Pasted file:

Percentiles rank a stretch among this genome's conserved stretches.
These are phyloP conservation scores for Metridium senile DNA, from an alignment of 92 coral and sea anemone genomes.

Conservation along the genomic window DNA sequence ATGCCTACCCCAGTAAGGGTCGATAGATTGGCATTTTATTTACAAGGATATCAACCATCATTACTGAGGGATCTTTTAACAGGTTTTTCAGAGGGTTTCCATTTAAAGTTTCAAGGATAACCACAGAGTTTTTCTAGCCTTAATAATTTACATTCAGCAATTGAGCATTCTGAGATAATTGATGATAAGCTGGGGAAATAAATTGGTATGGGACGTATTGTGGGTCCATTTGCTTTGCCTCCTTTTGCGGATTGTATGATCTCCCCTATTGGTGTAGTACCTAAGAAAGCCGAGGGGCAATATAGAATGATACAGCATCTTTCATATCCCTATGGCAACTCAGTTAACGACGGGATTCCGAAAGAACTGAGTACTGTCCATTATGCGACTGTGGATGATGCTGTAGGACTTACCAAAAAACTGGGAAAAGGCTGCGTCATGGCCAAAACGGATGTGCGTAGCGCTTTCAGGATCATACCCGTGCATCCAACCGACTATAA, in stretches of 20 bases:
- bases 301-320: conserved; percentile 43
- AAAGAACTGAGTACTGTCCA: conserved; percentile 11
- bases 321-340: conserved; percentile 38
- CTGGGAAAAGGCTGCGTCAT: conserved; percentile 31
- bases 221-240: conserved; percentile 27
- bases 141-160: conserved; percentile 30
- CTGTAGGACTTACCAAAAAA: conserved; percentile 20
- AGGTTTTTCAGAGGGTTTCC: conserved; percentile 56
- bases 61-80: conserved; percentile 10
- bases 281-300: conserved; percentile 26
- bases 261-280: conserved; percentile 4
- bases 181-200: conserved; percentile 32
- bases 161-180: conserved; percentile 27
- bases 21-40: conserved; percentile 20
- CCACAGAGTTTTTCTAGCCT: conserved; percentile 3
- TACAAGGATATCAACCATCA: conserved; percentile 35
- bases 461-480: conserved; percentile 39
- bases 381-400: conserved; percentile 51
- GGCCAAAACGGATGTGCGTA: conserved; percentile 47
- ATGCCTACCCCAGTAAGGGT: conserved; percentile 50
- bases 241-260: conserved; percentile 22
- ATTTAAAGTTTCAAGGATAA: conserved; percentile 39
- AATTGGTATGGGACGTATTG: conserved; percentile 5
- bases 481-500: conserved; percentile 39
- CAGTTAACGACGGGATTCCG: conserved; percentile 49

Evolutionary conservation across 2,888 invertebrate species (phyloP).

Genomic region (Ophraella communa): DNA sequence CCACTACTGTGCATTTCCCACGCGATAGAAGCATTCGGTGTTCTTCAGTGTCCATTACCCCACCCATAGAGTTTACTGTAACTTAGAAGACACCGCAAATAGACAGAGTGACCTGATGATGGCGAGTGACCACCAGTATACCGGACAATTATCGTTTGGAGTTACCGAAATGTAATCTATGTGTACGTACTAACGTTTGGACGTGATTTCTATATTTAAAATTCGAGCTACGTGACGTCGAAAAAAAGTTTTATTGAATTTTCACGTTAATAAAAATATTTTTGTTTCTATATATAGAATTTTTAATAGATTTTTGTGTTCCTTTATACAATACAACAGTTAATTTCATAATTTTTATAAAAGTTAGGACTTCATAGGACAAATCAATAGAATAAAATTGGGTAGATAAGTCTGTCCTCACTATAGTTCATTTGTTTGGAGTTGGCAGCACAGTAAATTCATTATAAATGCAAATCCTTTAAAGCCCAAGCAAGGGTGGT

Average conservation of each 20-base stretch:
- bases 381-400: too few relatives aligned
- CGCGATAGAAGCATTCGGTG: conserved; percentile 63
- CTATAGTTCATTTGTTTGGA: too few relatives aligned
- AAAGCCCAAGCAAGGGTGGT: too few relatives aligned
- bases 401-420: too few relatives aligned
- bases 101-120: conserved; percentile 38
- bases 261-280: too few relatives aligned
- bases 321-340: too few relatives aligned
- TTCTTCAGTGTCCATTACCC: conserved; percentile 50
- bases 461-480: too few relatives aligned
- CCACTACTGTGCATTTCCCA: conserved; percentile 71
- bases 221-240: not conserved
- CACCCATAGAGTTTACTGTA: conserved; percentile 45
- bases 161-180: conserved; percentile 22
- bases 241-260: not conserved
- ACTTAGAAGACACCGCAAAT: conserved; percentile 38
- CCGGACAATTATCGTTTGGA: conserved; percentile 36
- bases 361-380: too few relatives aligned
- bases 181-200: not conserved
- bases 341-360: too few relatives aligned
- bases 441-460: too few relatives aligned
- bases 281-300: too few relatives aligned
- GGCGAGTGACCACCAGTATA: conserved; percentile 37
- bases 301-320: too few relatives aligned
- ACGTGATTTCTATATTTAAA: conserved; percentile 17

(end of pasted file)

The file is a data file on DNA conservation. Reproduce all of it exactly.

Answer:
Percentiles rank a stretch among this genome's conserved stretches.
These are phyloP conservation scores for Metridium senile DNA, from an alignment of 92 coral and sea anemone genomes.

Conservation along the genomic window DNA sequence ATGCCTACCCCAGTAAGGGTCGATAGATTGGCATTTTATTTACAAGGATATCAACCATCATTACTGAGGGATCTTTTAACAGGTTTTTCAGAGGGTTTCCATTTAAAGTTTCAAGGATAACCACAGAGTTTTTCTAGCCTTAATAATTTACATTCAGCAATTGAGCATTCTGAGATAATTGATGATAAGCTGGGGAAATAAATTGGTATGGGACGTATTGTGGGTCCATTTGCTTTGCCTCCTTTTGCGGATTGTATGATCTCCCCTATTGGTGTAGTACCTAAGAAAGCCGAGGGGCAATATAGAATGATACAGCATCTTTCATATCCCTATGGCAACTCAGTTAACGACGGGATTCCGAAAGAACTGAGTACTGTCCATTATGCGACTGTGGATGATGCTGTAGGACTTACCAAAAAACTGGGAAAAGGCTGCGTCATGGCCAAAACGGATGTGCGTAGCGCTTTCAGGATCATACCCGTGCATCCAACCGACTATAA, in stretches of 20 bases:
- bases 301-320: conserved; percentile 43
- AAAGAACTGAGTACTGTCCA: conserved; percentile 11
- bases 321-340: conserved; percentile 38
- CTGGGAAAAGGCTGCGTCAT: conserved; percentile 31
- bases 221-240: conserved; percentile 27
- bases 141-160: conserved; percentile 30
- CTGTAGGACTTACCAAAAAA: conserved; percentile 20
- AGGTTTTTCAGAGGGTTTCC: conserved; percentile 56
- bases 61-80: conserved; percentile 10
- bases 281-300: conserved; percentile 26
- bases 261-280: conserved; percentile 4
- bases 181-200: conserved; percentile 32
- bases 161-180: conserved; percentile 27
- bases 21-40: conserved; percentile 20
- CCACAGAGTTTTTCTAGCCT: conserved; percentile 3
- TACAAGGATATCAACCATCA: conserved; percentile 35
- bases 461-480: conserved; percentile 39
- bases 381-400: conserved; percentile 51
- GGCCAAAACGGATGTGCGTA: conserved; percentile 47
- ATGCCTACCCCAGTAAGGGT: conserved; percentile 50
- bases 241-260: conserved; percentile 22
- ATTTAAAGTTTCAAGGATAA: conserved; percentile 39
- AATTGGTATGGGACGTATTG: conserved; percentile 5
- bases 481-500: conserved; percentile 39
- CAGTTAACGACGGGATTCCG: conserved; percentile 49

Evolutionary conservation across 2,888 invertebrate species (phyloP).

Genomic region (Ophraella communa): DNA sequence CCACTACTGTGCATTTCCCACGCGATAGAAGCATTCGGTGTTCTTCAGTGTCCATTACCCCACCCATAGAGTTTACTGTAACTTAGAAGACACCGCAAATAGACAGAGTGACCTGATGATGGCGAGTGACCACCAGTATACCGGACAATTATCGTTTGGAGTTACCGAAATGTAATCTATGTGTACGTACTAACGTTTGGACGTGATTTCTATATTTAAAATTCGAGCTACGTGACGTCGAAAAAAAGTTTTATTGAATTTTCACGTTAATAAAAATATTTTTGTTTCTATATATAGAATTTTTAATAGATTTTTGTGTTCCTTTATACAATACAACAGTTAATTTCATAATTTTTATAAAAGTTAGGACTTCATAGGACAAATCAATAGAATAAAATTGGGTAGATAAGTCTGTCCTCACTATAGTTCATTTGTTTGGAGTTGGCAGCACAGTAAATTCATTATAAATGCAAATCCTTTAAAGCCCAAGCAAGGGTGGT

Average conservation of each 20-base stretch:
- bases 381-400: too few relatives aligned
- CGCGATAGAAGCATTCGGTG: conserved; percentile 63
- CTATAGTTCATTTGTTTGGA: too few relatives aligned
- AAAGCCCAAGCAAGGGTGGT: too few relatives aligned
- bases 401-420: too few relatives aligned
- bases 101-120: conserved; percentile 38
- bases 261-280: too few relatives aligned
- bases 321-340: too few relatives aligned
- TTCTTCAGTGTCCATTACCC: conserved; percentile 50
- bases 461-480: too few relatives aligned
- CCACTACTGTGCATTTCCCA: conserved; percentile 71
- bases 221-240: not conserved
- CACCCATAGAGTTTACTGTA: conserved; percentile 45
- bases 161-180: conserved; percentile 22
- bases 241-260: not conserved
- ACTTAGAAGACACCGCAAAT: conserved; percentile 38
- CCGGACAATTATCGTTTGGA: conserved; percentile 36
- bases 361-380: too few relatives aligned
- bases 181-200: not conserved
- bases 341-360: too few relatives aligned
- bases 441-460: too few relatives aligned
- bases 281-300: too few relatives aligned
- GGCGAGTGACCACCAGTATA: conserved; percentile 37
- bases 301-320: too few relatives aligned
- ACGTGATTTCTATATTTAAA: conserved; percentile 17